I don’t know that I’ll ever be able to make one of those “10 things I learned in the Peace Corps” lists, but this is the closest I’ve come so far:
I’ve been back in the US for about a month, and it’s one of the hardest facts to understand. It’s wonderful to be home, and I miss my Namibian life as well – but trying to compare the two is pretty much an apples and oranges situation. Sometimes it even seems hard to remember how day-to-day life was in Namibia; but then, sometimes it seems hard to comprehend why things are as they are here in America.
Being back with family is one of the best parts!
This obsession with perfection is one of the things I have always found hardest about American culture. It is so easily to slide into that routine of expecting 150% (from everyone, about everything, always), and it’s something I’ve been guilty of my whole life. It’s also something that exactly opposes most cultures of the developing world. While I’m working at a summer composed of kids who fly across oceans to learn algebra for a few weeks, my learners in Namibia are just trying to maintain the 40% necessary to pass their classes. They’re preparing for a beauty pageant and, you know, most of the time they seem pretty ok with things. Although I would love for them to be pushed a bit harder in school (for the career opportunities if nothing else), even after 3 years I find it difficult to understand why we seem to be trying so hard to make them American kids. I was stressed as heck during high school, and I definitely did more than I needed to—and I can’t necessarily say that overbooking myself to the point of exhaustion really did anything for me in the long run.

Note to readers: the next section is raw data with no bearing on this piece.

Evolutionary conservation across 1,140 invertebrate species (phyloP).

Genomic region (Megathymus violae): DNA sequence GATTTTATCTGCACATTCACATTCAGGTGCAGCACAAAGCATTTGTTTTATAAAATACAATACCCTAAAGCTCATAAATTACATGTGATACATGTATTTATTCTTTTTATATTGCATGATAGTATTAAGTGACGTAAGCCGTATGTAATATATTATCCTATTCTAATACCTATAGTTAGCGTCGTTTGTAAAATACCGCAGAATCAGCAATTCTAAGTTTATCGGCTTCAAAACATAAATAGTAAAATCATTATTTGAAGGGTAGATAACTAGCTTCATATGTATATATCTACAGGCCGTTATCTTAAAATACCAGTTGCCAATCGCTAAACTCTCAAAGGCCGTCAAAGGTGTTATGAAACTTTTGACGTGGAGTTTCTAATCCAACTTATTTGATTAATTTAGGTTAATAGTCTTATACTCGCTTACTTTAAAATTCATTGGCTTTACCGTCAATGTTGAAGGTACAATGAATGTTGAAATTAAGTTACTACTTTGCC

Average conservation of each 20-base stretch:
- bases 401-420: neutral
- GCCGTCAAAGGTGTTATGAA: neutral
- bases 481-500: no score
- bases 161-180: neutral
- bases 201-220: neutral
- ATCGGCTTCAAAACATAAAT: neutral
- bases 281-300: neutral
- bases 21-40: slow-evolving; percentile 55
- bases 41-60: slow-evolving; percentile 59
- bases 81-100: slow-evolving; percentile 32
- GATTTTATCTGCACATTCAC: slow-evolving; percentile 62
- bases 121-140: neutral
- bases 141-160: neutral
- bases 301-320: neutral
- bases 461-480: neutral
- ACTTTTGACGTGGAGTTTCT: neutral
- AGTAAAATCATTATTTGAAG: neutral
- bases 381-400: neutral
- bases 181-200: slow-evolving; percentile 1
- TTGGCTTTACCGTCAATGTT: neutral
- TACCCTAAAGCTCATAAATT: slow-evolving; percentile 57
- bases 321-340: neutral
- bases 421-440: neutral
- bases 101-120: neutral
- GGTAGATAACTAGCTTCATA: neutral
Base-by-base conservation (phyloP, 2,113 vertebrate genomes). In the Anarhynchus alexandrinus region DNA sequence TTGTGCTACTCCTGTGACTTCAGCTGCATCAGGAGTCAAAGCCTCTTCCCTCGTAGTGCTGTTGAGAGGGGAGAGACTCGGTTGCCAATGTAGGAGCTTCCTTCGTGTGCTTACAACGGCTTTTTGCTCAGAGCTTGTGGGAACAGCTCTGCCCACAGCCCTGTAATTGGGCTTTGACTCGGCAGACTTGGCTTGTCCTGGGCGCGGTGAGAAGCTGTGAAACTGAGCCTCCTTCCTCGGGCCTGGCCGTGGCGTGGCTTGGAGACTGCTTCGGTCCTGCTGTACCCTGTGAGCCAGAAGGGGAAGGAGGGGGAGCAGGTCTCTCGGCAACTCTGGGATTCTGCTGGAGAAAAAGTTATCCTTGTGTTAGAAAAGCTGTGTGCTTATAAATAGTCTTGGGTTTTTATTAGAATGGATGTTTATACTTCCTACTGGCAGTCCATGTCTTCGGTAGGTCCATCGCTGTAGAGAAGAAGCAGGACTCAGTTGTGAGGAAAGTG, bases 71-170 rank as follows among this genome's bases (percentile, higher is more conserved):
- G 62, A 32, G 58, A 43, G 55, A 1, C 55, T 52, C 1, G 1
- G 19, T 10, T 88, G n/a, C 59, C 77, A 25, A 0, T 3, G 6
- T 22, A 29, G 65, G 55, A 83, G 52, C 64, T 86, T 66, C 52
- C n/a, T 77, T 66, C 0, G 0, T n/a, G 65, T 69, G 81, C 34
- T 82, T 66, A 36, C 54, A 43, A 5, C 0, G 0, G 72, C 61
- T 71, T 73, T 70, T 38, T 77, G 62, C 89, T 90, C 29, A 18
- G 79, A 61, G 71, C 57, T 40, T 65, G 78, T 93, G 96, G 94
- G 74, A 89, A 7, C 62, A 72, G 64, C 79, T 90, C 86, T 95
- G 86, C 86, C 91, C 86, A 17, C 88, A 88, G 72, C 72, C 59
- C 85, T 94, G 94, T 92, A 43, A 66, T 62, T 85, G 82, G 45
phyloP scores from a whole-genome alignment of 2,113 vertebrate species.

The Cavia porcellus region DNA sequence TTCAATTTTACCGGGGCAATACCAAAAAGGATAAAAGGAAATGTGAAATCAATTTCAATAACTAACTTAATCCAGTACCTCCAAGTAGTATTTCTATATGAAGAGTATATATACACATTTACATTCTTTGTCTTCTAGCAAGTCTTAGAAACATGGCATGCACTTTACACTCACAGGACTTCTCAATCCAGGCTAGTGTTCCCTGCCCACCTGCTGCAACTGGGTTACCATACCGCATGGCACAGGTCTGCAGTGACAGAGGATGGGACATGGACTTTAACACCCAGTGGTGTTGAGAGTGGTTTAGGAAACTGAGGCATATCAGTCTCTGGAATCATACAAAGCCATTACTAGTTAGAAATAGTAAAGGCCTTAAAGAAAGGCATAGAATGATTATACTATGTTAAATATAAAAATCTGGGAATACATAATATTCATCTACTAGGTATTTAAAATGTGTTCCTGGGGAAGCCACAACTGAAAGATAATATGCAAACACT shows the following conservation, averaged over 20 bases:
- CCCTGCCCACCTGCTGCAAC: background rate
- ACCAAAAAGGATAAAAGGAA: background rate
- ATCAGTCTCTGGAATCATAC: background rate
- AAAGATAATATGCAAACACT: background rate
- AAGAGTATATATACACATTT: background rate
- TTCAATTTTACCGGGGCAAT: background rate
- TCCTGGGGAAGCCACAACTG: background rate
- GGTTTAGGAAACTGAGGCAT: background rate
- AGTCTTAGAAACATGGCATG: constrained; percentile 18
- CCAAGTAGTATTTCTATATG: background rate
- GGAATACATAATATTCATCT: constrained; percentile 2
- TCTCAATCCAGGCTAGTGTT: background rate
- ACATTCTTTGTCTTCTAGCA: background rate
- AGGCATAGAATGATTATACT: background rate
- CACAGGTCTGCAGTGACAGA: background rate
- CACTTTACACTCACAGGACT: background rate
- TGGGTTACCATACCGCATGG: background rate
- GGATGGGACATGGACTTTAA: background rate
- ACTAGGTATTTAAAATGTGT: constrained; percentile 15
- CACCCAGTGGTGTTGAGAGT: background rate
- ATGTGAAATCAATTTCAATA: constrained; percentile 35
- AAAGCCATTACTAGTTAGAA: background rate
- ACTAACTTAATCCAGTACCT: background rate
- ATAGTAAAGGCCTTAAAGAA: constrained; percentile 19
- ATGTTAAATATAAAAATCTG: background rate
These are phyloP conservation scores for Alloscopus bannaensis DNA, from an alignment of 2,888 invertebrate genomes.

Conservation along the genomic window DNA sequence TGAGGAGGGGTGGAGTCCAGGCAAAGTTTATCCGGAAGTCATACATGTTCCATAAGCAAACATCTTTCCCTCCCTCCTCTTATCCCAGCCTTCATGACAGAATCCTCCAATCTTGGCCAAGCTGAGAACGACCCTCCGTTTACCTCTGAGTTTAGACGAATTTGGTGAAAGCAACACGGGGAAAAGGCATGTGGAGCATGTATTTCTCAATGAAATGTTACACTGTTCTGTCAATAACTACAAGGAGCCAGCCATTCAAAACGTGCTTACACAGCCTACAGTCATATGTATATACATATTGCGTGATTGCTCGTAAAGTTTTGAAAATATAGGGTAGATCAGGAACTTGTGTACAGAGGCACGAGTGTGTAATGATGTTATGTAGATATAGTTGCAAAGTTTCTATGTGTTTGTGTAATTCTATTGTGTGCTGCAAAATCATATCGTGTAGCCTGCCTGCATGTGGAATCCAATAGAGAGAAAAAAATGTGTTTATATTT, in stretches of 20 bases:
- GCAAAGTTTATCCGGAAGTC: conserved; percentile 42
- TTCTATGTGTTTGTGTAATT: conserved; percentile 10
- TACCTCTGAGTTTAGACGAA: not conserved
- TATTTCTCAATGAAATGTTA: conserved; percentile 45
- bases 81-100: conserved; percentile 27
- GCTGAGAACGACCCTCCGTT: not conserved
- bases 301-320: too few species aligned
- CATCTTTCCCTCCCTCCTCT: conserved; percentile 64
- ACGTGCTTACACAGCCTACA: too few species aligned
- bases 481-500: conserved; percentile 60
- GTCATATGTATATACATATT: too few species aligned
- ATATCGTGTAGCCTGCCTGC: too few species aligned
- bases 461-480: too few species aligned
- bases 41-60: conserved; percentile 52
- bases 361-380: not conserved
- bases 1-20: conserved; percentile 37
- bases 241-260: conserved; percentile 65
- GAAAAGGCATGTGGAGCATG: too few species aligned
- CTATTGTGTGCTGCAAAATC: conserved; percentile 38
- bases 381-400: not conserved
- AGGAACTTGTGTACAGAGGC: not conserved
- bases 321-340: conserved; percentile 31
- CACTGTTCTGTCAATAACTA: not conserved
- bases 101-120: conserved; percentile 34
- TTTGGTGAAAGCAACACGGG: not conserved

I guess I can’t say which is better. I really miss the pace of life in Namibia, and the way you are really able to stop and enjoy whatever it is you are doing. Then again, it’s hard to miss some of the sexism and extreme conservatism that showed up on a daily basis. In the same way, the liberal society and amenities in the US are great, but I’m not so convinced about our personal belief systems. In the end, I have to say I think the most value came from having the amazing opportunity to experience both, and to learn from mentors and friends versed in both cultures.